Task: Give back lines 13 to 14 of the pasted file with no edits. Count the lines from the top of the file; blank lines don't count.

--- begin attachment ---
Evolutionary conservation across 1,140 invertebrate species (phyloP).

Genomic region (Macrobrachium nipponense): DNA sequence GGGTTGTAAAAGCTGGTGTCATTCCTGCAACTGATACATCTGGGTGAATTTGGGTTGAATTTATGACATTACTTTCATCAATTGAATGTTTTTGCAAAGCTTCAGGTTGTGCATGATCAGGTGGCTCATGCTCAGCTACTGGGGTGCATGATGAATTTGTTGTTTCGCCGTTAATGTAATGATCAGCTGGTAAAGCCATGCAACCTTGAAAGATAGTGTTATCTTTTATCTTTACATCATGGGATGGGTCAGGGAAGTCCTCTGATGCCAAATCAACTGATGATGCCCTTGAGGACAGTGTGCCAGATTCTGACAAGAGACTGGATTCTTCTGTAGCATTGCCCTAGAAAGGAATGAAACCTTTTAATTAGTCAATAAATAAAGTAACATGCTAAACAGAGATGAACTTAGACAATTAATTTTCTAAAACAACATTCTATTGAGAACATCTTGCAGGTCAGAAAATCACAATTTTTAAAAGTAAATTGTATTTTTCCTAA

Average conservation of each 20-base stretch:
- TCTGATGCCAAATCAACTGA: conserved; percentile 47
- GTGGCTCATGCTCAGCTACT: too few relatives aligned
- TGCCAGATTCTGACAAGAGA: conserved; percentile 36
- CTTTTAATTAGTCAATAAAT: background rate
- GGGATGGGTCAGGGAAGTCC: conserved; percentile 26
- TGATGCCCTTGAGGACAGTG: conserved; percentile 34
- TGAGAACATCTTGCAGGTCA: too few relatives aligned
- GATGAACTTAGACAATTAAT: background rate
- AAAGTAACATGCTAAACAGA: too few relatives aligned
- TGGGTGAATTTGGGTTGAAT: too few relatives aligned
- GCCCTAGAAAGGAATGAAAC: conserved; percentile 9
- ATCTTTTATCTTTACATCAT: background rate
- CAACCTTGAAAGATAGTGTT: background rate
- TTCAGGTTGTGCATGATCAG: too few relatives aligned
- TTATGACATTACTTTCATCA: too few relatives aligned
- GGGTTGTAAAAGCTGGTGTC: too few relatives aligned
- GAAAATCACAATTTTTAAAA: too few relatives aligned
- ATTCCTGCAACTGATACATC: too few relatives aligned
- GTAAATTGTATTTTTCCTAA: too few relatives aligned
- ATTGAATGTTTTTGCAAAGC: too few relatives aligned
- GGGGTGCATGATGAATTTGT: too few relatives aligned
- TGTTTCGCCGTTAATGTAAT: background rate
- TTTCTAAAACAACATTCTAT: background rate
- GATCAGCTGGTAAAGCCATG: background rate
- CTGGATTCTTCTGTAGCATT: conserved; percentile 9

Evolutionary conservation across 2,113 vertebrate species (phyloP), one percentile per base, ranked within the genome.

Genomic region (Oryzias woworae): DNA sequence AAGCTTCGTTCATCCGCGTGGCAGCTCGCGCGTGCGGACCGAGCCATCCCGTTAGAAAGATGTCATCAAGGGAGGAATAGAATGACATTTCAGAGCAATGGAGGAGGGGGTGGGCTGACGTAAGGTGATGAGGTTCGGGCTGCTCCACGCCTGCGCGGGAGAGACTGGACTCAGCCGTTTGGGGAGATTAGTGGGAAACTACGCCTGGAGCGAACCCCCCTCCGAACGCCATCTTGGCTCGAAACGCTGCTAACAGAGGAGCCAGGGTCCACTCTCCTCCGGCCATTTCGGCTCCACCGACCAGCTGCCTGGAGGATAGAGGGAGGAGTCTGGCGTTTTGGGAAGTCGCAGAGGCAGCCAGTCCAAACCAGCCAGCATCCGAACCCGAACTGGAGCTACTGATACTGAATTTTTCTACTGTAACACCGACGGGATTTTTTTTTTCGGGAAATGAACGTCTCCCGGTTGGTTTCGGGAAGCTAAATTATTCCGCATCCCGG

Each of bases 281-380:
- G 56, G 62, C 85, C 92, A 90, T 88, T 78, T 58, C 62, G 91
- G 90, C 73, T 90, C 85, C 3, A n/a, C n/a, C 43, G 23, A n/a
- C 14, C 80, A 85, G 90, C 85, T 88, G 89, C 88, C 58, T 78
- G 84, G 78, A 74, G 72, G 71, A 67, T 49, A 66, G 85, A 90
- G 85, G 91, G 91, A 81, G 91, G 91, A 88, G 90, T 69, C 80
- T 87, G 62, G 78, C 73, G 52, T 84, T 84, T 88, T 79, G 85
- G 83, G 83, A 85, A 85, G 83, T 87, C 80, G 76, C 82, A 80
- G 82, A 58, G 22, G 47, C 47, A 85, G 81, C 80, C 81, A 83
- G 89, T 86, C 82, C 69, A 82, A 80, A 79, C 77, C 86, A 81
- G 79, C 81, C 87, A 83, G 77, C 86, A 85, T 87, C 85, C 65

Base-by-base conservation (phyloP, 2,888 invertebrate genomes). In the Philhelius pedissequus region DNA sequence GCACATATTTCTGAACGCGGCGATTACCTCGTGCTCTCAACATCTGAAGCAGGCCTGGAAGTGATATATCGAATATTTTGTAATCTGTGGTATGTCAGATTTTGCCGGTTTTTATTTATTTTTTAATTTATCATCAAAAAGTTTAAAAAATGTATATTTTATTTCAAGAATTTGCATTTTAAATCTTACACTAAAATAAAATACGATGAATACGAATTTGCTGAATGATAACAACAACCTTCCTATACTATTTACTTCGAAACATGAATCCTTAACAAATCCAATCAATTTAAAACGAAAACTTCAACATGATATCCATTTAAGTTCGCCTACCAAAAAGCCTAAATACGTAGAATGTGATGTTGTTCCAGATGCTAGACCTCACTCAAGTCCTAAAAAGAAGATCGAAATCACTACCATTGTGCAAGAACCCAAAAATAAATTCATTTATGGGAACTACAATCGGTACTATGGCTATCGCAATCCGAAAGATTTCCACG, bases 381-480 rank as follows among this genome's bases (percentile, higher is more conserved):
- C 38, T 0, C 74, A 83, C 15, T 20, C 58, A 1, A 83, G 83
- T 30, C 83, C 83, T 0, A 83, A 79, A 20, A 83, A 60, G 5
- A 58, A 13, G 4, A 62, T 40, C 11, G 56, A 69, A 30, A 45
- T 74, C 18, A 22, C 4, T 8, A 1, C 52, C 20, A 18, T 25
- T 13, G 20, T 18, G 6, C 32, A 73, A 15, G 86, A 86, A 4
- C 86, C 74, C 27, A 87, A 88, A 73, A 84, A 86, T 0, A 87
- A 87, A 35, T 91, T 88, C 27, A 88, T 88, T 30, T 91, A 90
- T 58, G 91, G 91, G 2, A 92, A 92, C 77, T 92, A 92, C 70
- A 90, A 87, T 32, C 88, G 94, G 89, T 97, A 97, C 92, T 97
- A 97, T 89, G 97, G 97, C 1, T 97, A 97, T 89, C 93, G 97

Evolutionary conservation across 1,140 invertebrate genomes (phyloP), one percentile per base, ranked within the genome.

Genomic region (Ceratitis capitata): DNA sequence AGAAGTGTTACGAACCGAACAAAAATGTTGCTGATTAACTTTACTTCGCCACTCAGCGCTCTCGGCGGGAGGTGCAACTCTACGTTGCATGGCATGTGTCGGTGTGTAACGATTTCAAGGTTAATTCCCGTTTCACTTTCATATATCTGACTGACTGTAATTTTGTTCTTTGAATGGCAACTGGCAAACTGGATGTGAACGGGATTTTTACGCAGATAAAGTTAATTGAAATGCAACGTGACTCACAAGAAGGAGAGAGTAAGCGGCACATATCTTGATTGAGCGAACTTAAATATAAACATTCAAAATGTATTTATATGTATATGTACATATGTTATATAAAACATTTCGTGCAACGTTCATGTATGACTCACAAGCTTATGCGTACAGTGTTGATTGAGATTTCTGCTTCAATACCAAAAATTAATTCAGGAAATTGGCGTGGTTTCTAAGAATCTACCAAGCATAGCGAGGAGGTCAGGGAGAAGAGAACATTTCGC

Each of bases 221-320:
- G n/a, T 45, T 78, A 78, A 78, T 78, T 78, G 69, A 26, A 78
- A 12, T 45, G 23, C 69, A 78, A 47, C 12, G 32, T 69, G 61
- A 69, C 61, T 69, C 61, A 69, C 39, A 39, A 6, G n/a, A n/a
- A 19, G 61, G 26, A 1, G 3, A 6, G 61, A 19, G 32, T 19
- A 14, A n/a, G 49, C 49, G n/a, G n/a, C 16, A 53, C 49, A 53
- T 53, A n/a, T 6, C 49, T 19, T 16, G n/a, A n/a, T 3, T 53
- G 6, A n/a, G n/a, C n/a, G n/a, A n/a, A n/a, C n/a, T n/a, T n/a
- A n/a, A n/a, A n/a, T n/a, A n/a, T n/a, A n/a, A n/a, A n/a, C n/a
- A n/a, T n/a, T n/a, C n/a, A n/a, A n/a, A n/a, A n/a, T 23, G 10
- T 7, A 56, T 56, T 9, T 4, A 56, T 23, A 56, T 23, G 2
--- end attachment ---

- TGGGTGAATTTGGGTTGAAT: too few relatives aligned
- GCCCTAGAAAGGAATGAAAC: conserved; percentile 9